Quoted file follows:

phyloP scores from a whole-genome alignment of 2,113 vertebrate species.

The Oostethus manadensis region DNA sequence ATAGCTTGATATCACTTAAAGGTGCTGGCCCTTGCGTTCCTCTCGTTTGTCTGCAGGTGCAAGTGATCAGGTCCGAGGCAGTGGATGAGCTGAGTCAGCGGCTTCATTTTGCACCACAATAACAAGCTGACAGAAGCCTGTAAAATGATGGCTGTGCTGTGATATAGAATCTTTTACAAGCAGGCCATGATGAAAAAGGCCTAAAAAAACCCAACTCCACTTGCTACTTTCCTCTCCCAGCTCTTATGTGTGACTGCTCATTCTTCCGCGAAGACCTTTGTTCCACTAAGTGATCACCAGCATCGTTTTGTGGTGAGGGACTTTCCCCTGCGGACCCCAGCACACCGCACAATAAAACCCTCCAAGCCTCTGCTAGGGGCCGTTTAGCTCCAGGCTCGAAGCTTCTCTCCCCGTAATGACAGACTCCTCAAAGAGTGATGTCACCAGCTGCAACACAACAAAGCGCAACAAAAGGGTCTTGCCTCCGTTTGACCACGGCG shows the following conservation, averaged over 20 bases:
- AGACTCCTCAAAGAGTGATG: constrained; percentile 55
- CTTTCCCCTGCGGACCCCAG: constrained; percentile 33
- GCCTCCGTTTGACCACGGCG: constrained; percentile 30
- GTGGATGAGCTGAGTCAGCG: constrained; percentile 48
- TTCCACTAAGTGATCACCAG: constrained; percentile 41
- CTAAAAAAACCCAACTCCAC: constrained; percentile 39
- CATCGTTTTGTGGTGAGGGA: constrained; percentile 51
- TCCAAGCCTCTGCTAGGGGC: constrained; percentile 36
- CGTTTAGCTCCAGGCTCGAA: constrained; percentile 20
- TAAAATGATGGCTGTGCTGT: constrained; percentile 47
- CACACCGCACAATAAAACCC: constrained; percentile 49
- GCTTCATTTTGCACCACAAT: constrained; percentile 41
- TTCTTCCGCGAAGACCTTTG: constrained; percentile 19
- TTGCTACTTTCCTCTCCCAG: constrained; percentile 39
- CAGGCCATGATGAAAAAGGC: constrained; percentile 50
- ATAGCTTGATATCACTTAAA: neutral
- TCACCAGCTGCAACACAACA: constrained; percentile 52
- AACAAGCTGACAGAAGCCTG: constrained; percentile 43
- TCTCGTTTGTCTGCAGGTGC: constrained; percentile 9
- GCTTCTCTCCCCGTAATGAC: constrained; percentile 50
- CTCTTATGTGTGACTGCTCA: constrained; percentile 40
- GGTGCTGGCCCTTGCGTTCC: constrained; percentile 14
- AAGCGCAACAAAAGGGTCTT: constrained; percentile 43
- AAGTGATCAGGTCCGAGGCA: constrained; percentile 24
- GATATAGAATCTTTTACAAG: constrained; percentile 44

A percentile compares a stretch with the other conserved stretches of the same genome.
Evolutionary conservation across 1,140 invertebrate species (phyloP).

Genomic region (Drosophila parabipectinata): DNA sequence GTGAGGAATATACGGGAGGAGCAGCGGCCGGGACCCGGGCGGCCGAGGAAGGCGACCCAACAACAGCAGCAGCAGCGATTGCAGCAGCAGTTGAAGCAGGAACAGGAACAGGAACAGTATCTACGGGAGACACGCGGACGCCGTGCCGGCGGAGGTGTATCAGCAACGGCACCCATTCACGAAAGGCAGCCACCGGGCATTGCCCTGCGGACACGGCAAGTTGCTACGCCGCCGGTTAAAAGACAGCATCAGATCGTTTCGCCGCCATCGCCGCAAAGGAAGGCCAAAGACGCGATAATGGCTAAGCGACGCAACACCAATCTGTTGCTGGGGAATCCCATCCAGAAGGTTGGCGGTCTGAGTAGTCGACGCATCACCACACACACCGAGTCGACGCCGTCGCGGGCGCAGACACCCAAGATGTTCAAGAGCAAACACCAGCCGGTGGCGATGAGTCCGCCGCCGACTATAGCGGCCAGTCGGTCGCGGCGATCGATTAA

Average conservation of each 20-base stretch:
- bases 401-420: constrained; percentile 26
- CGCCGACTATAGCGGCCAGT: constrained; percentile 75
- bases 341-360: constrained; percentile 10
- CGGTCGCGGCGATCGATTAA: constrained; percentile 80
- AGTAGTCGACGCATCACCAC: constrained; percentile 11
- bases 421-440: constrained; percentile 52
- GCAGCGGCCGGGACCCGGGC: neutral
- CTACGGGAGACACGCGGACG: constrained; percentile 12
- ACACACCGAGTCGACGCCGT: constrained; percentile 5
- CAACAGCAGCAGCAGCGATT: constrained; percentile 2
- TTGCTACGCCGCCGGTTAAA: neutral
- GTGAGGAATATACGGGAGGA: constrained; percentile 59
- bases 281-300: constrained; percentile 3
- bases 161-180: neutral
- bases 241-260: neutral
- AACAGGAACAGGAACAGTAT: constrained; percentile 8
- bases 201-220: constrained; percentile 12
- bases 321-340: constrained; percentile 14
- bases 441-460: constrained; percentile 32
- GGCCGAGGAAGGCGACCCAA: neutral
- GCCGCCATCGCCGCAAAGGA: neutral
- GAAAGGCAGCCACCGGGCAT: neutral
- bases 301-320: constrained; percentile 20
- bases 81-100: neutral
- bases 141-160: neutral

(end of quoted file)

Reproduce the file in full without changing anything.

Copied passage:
phyloP scores from a whole-genome alignment of 2,113 vertebrate species.

The Oostethus manadensis region DNA sequence ATAGCTTGATATCACTTAAAGGTGCTGGCCCTTGCGTTCCTCTCGTTTGTCTGCAGGTGCAAGTGATCAGGTCCGAGGCAGTGGATGAGCTGAGTCAGCGGCTTCATTTTGCACCACAATAACAAGCTGACAGAAGCCTGTAAAATGATGGCTGTGCTGTGATATAGAATCTTTTACAAGCAGGCCATGATGAAAAAGGCCTAAAAAAACCCAACTCCACTTGCTACTTTCCTCTCCCAGCTCTTATGTGTGACTGCTCATTCTTCCGCGAAGACCTTTGTTCCACTAAGTGATCACCAGCATCGTTTTGTGGTGAGGGACTTTCCCCTGCGGACCCCAGCACACCGCACAATAAAACCCTCCAAGCCTCTGCTAGGGGCCGTTTAGCTCCAGGCTCGAAGCTTCTCTCCCCGTAATGACAGACTCCTCAAAGAGTGATGTCACCAGCTGCAACACAACAAAGCGCAACAAAAGGGTCTTGCCTCCGTTTGACCACGGCG shows the following conservation, averaged over 20 bases:
- AGACTCCTCAAAGAGTGATG: constrained; percentile 55
- CTTTCCCCTGCGGACCCCAG: constrained; percentile 33
- GCCTCCGTTTGACCACGGCG: constrained; percentile 30
- GTGGATGAGCTGAGTCAGCG: constrained; percentile 48
- TTCCACTAAGTGATCACCAG: constrained; percentile 41
- CTAAAAAAACCCAACTCCAC: constrained; percentile 39
- CATCGTTTTGTGGTGAGGGA: constrained; percentile 51
- TCCAAGCCTCTGCTAGGGGC: constrained; percentile 36
- CGTTTAGCTCCAGGCTCGAA: constrained; percentile 20
- TAAAATGATGGCTGTGCTGT: constrained; percentile 47
- CACACCGCACAATAAAACCC: constrained; percentile 49
- GCTTCATTTTGCACCACAAT: constrained; percentile 41
- TTCTTCCGCGAAGACCTTTG: constrained; percentile 19
- TTGCTACTTTCCTCTCCCAG: constrained; percentile 39
- CAGGCCATGATGAAAAAGGC: constrained; percentile 50
- ATAGCTTGATATCACTTAAA: neutral
- TCACCAGCTGCAACACAACA: constrained; percentile 52
- AACAAGCTGACAGAAGCCTG: constrained; percentile 43
- TCTCGTTTGTCTGCAGGTGC: constrained; percentile 9
- GCTTCTCTCCCCGTAATGAC: constrained; percentile 50
- CTCTTATGTGTGACTGCTCA: constrained; percentile 40
- GGTGCTGGCCCTTGCGTTCC: constrained; percentile 14
- AAGCGCAACAAAAGGGTCTT: constrained; percentile 43
- AAGTGATCAGGTCCGAGGCA: constrained; percentile 24
- GATATAGAATCTTTTACAAG: constrained; percentile 44

A percentile compares a stretch with the other conserved stretches of the same genome.
Evolutionary conservation across 1,140 invertebrate species (phyloP).

Genomic region (Drosophila parabipectinata): DNA sequence GTGAGGAATATACGGGAGGAGCAGCGGCCGGGACCCGGGCGGCCGAGGAAGGCGACCCAACAACAGCAGCAGCAGCGATTGCAGCAGCAGTTGAAGCAGGAACAGGAACAGGAACAGTATCTACGGGAGACACGCGGACGCCGTGCCGGCGGAGGTGTATCAGCAACGGCACCCATTCACGAAAGGCAGCCACCGGGCATTGCCCTGCGGACACGGCAAGTTGCTACGCCGCCGGTTAAAAGACAGCATCAGATCGTTTCGCCGCCATCGCCGCAAAGGAAGGCCAAAGACGCGATAATGGCTAAGCGACGCAACACCAATCTGTTGCTGGGGAATCCCATCCAGAAGGTTGGCGGTCTGAGTAGTCGACGCATCACCACACACACCGAGTCGACGCCGTCGCGGGCGCAGACACCCAAGATGTTCAAGAGCAAACACCAGCCGGTGGCGATGAGTCCGCCGCCGACTATAGCGGCCAGTCGGTCGCGGCGATCGATTAA

Average conservation of each 20-base stretch:
- bases 401-420: constrained; percentile 26
- CGCCGACTATAGCGGCCAGT: constrained; percentile 75
- bases 341-360: constrained; percentile 10
- CGGTCGCGGCGATCGATTAA: constrained; percentile 80
- AGTAGTCGACGCATCACCAC: constrained; percentile 11
- bases 421-440: constrained; percentile 52
- GCAGCGGCCGGGACCCGGGC: neutral
- CTACGGGAGACACGCGGACG: constrained; percentile 12
- ACACACCGAGTCGACGCCGT: constrained; percentile 5
- CAACAGCAGCAGCAGCGATT: constrained; percentile 2
- TTGCTACGCCGCCGGTTAAA: neutral
- GTGAGGAATATACGGGAGGA: constrained; percentile 59
- bases 281-300: constrained; percentile 3
- bases 161-180: neutral
- bases 241-260: neutral
- AACAGGAACAGGAACAGTAT: constrained; percentile 8
- bases 201-220: constrained; percentile 12
- bases 321-340: constrained; percentile 14
- bases 441-460: constrained; percentile 32
- GGCCGAGGAAGGCGACCCAA: neutral
- GCCGCCATCGCCGCAAAGGA: neutral
- GAAAGGCAGCCACCGGGCAT: neutral
- bases 301-320: constrained; percentile 20
- bases 81-100: neutral
- bases 141-160: neutral